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Title: Effects of direct current bias on nucleation density of superhard boron-rich boron carbide films made by microwave plasma chemical vapor deposition

We report bias enhanced nucleation and growth of boron-rich deposits through systematic study of the effect of a negative direct current substrate bias during microwave plasma chemical vapor deposition. The current flowing through a silicon substrate with an applied bias of −250 V was investigated for a feedgas containing fixed hydrogen (H2) flow rate but with varying argon (Ar) flow rates for 1330, 2670, and 4000 Pa chamber pressure. For 1330 and 2670 Pa, the bias current goes through a maximum with increasing Ar flow rate. This maximum current also corresponds to a peak in substrate temperature. However, at 4000 Pa, no maximum in bias current or substrate temperature is observed for the range of argon flow rates tested. Using these results, substrate bias pre-treatment experiments were performed at 1330 Pa in an Ar/H2plasma, yielding the maximum bias current. Nucleation density of boron deposits were measured after subsequent exposure to B2H6in H2plasma and found to be a factor of 200 times higher than when no bias and no Ar was used. Experiments were repeated at 2670 and 4000 Pa (fixed bias voltage and Ar flow rate) in order to test the effect of chamber pressure on the nucleation density. Compared to 4000 Pa, we find nearly 7 times higher boron nucleation densities for both 1330 and 2670 Pa when the substrate was negatively biased in the Ar/H2plasma. Results are explained by incorporating measurements of plasma optical emission and by use of heterogeneous nucleation theory. The optimal conditions at 1330 Pa for nucleation were used to grow boron-rich amorphous films with measured hardness as high as 58 GPa, well above the 40 GPa threshold for superhardness.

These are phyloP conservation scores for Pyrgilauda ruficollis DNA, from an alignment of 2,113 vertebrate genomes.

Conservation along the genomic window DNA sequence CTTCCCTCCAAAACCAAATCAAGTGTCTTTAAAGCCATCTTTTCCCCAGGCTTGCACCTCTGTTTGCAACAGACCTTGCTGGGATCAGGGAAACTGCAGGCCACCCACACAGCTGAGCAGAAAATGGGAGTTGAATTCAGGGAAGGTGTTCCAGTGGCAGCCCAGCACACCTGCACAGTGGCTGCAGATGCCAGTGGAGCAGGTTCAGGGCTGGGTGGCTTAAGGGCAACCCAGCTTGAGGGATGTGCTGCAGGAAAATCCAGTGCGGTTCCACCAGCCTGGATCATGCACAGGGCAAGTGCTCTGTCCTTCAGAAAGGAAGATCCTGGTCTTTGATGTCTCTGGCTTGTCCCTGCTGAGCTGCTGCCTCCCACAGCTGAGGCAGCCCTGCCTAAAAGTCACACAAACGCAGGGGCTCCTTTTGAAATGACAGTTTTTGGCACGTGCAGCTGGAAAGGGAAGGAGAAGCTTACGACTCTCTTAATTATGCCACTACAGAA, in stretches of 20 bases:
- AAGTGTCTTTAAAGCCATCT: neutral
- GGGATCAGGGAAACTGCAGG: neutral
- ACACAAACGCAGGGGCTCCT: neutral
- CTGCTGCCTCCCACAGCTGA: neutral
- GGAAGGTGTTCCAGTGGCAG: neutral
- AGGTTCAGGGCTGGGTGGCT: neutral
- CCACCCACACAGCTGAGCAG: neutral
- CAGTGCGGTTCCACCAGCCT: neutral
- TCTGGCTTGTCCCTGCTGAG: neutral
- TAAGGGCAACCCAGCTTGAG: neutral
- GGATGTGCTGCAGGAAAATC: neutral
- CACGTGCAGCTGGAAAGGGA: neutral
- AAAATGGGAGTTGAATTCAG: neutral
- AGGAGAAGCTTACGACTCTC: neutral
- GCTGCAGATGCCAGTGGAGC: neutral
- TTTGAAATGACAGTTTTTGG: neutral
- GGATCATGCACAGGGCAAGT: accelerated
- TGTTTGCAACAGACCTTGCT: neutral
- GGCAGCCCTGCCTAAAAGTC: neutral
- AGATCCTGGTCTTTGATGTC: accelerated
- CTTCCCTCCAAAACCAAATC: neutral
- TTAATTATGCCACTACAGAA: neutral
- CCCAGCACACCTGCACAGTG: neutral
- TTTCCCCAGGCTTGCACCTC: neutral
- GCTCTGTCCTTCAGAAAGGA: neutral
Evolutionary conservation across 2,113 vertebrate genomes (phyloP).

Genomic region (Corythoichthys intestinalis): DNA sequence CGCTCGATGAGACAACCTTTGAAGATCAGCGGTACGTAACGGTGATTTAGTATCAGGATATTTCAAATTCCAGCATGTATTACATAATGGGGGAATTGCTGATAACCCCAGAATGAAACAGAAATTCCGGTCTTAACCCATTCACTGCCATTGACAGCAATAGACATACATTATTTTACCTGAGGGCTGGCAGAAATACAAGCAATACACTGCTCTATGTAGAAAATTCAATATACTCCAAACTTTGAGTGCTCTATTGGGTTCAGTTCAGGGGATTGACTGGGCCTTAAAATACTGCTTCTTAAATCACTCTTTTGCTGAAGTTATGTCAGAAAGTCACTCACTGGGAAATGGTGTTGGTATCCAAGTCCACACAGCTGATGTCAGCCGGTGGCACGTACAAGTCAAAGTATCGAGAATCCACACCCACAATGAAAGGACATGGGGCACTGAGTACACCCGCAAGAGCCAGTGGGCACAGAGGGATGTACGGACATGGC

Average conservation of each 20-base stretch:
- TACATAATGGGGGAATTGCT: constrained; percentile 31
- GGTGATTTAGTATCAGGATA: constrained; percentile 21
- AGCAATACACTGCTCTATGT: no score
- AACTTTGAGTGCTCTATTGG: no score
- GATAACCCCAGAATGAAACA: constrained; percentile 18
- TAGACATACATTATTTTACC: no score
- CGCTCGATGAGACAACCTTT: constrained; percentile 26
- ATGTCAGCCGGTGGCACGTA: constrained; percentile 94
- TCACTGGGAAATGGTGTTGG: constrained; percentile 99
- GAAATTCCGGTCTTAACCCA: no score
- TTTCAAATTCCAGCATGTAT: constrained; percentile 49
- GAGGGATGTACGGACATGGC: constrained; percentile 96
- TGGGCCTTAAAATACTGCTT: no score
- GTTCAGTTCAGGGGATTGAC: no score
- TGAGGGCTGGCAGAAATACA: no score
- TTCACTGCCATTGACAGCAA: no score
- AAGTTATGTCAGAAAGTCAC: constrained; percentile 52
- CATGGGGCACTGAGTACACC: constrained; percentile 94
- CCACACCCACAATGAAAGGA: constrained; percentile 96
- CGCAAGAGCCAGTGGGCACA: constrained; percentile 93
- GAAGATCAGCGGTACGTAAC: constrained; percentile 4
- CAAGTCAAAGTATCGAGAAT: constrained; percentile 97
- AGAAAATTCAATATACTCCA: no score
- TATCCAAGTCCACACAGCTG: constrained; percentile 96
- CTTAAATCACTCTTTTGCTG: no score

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Author(s) / Creator(s):
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Publisher / Repository:
IOP Publishing
Date Published:
Journal Name:
Materials Research Express
Page Range / eLocation ID:
Article No. 046401
Medium: X
Sponsoring Org:
National Science Foundation
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